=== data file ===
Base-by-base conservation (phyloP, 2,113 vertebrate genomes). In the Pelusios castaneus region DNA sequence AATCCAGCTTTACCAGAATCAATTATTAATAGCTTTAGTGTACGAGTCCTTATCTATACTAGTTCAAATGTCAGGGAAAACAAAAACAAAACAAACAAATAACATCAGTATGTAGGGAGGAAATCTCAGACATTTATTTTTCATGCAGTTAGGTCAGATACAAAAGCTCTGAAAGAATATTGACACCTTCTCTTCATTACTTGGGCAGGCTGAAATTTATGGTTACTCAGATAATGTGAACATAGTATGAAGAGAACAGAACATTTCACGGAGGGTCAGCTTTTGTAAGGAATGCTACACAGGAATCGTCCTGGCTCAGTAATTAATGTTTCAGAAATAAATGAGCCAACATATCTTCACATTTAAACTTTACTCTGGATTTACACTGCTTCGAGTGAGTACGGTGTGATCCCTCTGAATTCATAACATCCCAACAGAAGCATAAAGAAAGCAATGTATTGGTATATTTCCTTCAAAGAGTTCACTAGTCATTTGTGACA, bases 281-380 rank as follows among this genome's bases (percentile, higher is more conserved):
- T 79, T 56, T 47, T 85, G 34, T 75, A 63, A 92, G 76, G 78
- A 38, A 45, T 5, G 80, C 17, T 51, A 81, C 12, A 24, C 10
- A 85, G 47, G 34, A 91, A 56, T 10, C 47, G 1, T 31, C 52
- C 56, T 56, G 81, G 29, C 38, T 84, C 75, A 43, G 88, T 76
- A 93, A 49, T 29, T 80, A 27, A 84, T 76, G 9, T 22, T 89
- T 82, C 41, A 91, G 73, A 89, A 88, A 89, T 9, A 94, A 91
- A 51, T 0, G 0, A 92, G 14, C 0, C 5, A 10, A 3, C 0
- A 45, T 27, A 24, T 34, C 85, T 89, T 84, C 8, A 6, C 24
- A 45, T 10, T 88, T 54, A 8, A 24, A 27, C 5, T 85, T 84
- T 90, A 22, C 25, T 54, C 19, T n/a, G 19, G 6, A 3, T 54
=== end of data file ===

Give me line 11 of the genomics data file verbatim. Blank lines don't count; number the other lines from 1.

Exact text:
- T 90, A 22, C 25, T 54, C 19, T n/a, G 19, G 6, A 3, T 54